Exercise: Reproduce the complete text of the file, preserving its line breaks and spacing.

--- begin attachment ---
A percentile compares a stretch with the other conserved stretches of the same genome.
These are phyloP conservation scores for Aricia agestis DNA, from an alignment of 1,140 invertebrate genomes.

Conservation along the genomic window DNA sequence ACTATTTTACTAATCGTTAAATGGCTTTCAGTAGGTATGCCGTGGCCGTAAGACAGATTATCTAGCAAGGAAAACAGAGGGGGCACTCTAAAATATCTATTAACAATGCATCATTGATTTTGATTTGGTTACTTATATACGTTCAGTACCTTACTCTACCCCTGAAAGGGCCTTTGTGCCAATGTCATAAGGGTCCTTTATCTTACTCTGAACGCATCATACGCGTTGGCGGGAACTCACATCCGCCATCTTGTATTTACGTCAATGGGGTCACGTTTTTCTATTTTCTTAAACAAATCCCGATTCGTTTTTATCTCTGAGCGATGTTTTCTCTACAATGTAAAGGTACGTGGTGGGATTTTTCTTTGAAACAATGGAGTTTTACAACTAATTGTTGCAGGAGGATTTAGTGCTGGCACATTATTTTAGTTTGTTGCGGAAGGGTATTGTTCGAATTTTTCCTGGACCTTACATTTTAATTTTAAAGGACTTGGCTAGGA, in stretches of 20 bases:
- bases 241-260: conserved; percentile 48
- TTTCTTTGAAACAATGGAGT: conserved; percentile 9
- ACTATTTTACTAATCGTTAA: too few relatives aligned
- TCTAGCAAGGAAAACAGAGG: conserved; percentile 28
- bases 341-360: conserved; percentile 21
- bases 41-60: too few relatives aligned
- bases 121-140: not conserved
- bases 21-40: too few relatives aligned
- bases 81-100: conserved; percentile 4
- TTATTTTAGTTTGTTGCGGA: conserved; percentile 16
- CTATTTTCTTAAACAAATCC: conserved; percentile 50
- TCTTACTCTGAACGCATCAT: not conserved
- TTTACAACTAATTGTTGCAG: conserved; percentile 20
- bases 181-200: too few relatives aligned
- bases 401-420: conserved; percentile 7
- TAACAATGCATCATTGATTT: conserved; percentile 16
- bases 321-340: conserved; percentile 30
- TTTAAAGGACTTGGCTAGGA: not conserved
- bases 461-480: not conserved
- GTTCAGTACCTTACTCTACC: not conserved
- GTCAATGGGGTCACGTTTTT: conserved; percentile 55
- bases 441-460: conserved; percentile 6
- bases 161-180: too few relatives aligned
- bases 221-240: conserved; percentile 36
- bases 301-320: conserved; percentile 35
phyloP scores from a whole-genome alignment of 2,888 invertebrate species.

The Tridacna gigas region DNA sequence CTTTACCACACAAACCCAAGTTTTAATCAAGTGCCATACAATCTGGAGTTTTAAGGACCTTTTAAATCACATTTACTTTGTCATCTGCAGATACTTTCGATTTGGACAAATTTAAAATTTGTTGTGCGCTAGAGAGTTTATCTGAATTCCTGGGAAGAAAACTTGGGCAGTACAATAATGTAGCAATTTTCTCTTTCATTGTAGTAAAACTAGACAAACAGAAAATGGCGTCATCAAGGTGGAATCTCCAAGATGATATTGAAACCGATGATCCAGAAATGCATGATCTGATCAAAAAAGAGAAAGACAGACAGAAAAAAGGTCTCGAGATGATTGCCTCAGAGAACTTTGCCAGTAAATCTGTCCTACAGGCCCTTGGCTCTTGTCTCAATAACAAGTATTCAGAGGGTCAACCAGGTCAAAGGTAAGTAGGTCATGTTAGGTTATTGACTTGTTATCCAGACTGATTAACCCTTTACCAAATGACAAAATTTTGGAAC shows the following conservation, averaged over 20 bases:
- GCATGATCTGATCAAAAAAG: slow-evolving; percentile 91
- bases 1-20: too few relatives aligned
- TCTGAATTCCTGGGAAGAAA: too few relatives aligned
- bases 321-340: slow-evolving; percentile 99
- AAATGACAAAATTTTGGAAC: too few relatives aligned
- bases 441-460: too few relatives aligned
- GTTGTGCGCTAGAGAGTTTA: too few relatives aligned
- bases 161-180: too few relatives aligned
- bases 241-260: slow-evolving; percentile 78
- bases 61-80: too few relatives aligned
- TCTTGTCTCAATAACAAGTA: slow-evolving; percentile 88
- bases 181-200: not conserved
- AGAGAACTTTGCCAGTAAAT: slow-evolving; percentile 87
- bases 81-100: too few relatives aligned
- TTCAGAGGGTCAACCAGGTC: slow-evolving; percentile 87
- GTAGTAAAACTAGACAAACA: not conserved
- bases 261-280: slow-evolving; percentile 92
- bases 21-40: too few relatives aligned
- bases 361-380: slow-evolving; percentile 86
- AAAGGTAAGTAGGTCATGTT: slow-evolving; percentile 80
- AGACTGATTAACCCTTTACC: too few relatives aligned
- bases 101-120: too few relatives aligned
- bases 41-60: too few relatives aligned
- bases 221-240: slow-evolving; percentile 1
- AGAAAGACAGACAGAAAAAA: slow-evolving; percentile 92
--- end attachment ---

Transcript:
A percentile compares a stretch with the other conserved stretches of the same genome.
These are phyloP conservation scores for Aricia agestis DNA, from an alignment of 1,140 invertebrate genomes.

Conservation along the genomic window DNA sequence ACTATTTTACTAATCGTTAAATGGCTTTCAGTAGGTATGCCGTGGCCGTAAGACAGATTATCTAGCAAGGAAAACAGAGGGGGCACTCTAAAATATCTATTAACAATGCATCATTGATTTTGATTTGGTTACTTATATACGTTCAGTACCTTACTCTACCCCTGAAAGGGCCTTTGTGCCAATGTCATAAGGGTCCTTTATCTTACTCTGAACGCATCATACGCGTTGGCGGGAACTCACATCCGCCATCTTGTATTTACGTCAATGGGGTCACGTTTTTCTATTTTCTTAAACAAATCCCGATTCGTTTTTATCTCTGAGCGATGTTTTCTCTACAATGTAAAGGTACGTGGTGGGATTTTTCTTTGAAACAATGGAGTTTTACAACTAATTGTTGCAGGAGGATTTAGTGCTGGCACATTATTTTAGTTTGTTGCGGAAGGGTATTGTTCGAATTTTTCCTGGACCTTACATTTTAATTTTAAAGGACTTGGCTAGGA, in stretches of 20 bases:
- bases 241-260: conserved; percentile 48
- TTTCTTTGAAACAATGGAGT: conserved; percentile 9
- ACTATTTTACTAATCGTTAA: too few relatives aligned
- TCTAGCAAGGAAAACAGAGG: conserved; percentile 28
- bases 341-360: conserved; percentile 21
- bases 41-60: too few relatives aligned
- bases 121-140: not conserved
- bases 21-40: too few relatives aligned
- bases 81-100: conserved; percentile 4
- TTATTTTAGTTTGTTGCGGA: conserved; percentile 16
- CTATTTTCTTAAACAAATCC: conserved; percentile 50
- TCTTACTCTGAACGCATCAT: not conserved
- TTTACAACTAATTGTTGCAG: conserved; percentile 20
- bases 181-200: too few relatives aligned
- bases 401-420: conserved; percentile 7
- TAACAATGCATCATTGATTT: conserved; percentile 16
- bases 321-340: conserved; percentile 30
- TTTAAAGGACTTGGCTAGGA: not conserved
- bases 461-480: not conserved
- GTTCAGTACCTTACTCTACC: not conserved
- GTCAATGGGGTCACGTTTTT: conserved; percentile 55
- bases 441-460: conserved; percentile 6
- bases 161-180: too few relatives aligned
- bases 221-240: conserved; percentile 36
- bases 301-320: conserved; percentile 35
phyloP scores from a whole-genome alignment of 2,888 invertebrate species.

The Tridacna gigas region DNA sequence CTTTACCACACAAACCCAAGTTTTAATCAAGTGCCATACAATCTGGAGTTTTAAGGACCTTTTAAATCACATTTACTTTGTCATCTGCAGATACTTTCGATTTGGACAAATTTAAAATTTGTTGTGCGCTAGAGAGTTTATCTGAATTCCTGGGAAGAAAACTTGGGCAGTACAATAATGTAGCAATTTTCTCTTTCATTGTAGTAAAACTAGACAAACAGAAAATGGCGTCATCAAGGTGGAATCTCCAAGATGATATTGAAACCGATGATCCAGAAATGCATGATCTGATCAAAAAAGAGAAAGACAGACAGAAAAAAGGTCTCGAGATGATTGCCTCAGAGAACTTTGCCAGTAAATCTGTCCTACAGGCCCTTGGCTCTTGTCTCAATAACAAGTATTCAGAGGGTCAACCAGGTCAAAGGTAAGTAGGTCATGTTAGGTTATTGACTTGTTATCCAGACTGATTAACCCTTTACCAAATGACAAAATTTTGGAAC shows the following conservation, averaged over 20 bases:
- GCATGATCTGATCAAAAAAG: slow-evolving; percentile 91
- bases 1-20: too few relatives aligned
- TCTGAATTCCTGGGAAGAAA: too few relatives aligned
- bases 321-340: slow-evolving; percentile 99
- AAATGACAAAATTTTGGAAC: too few relatives aligned
- bases 441-460: too few relatives aligned
- GTTGTGCGCTAGAGAGTTTA: too few relatives aligned
- bases 161-180: too few relatives aligned
- bases 241-260: slow-evolving; percentile 78
- bases 61-80: too few relatives aligned
- TCTTGTCTCAATAACAAGTA: slow-evolving; percentile 88
- bases 181-200: not conserved
- AGAGAACTTTGCCAGTAAAT: slow-evolving; percentile 87
- bases 81-100: too few relatives aligned
- TTCAGAGGGTCAACCAGGTC: slow-evolving; percentile 87
- GTAGTAAAACTAGACAAACA: not conserved
- bases 261-280: slow-evolving; percentile 92
- bases 21-40: too few relatives aligned
- bases 361-380: slow-evolving; percentile 86
- AAAGGTAAGTAGGTCATGTT: slow-evolving; percentile 80
- AGACTGATTAACCCTTTACC: too few relatives aligned
- bases 101-120: too few relatives aligned
- bases 41-60: too few relatives aligned
- bases 221-240: slow-evolving; percentile 1
- AGAAAGACAGACAGAAAAAA: slow-evolving; percentile 92